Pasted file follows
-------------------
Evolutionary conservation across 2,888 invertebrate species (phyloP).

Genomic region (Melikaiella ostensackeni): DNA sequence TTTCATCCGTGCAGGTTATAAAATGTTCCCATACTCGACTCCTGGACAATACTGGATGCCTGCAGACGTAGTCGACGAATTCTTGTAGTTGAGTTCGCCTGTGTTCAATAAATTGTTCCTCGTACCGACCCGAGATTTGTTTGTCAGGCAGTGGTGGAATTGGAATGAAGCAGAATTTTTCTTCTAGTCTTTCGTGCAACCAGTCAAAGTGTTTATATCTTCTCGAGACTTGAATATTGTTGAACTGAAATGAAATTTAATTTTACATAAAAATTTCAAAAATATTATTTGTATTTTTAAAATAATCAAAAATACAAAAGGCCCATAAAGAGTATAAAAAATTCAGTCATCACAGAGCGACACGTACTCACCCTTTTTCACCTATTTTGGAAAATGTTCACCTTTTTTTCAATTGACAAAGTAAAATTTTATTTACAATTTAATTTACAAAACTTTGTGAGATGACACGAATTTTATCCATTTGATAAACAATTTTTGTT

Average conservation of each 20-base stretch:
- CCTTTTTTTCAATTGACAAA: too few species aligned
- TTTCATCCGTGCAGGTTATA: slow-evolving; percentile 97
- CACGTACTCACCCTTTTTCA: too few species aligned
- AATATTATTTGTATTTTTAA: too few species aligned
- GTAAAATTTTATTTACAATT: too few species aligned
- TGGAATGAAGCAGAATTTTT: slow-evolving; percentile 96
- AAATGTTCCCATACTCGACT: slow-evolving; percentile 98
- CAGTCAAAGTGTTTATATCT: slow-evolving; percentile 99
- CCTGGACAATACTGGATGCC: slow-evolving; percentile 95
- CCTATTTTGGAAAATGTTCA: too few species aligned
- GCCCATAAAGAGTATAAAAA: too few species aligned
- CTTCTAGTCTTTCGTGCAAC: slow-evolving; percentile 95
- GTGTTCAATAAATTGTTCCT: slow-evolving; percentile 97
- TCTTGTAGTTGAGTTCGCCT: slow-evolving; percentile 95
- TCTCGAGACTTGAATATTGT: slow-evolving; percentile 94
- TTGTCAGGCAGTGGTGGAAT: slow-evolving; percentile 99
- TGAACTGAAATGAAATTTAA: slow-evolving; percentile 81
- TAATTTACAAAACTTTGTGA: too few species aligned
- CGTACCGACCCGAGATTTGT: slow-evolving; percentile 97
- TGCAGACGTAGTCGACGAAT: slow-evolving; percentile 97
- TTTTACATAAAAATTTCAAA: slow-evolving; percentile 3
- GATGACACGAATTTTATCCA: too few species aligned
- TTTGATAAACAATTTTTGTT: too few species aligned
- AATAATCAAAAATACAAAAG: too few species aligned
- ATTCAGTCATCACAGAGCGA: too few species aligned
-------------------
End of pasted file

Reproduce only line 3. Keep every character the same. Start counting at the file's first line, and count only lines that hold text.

Average conservation of each 20-base stretch: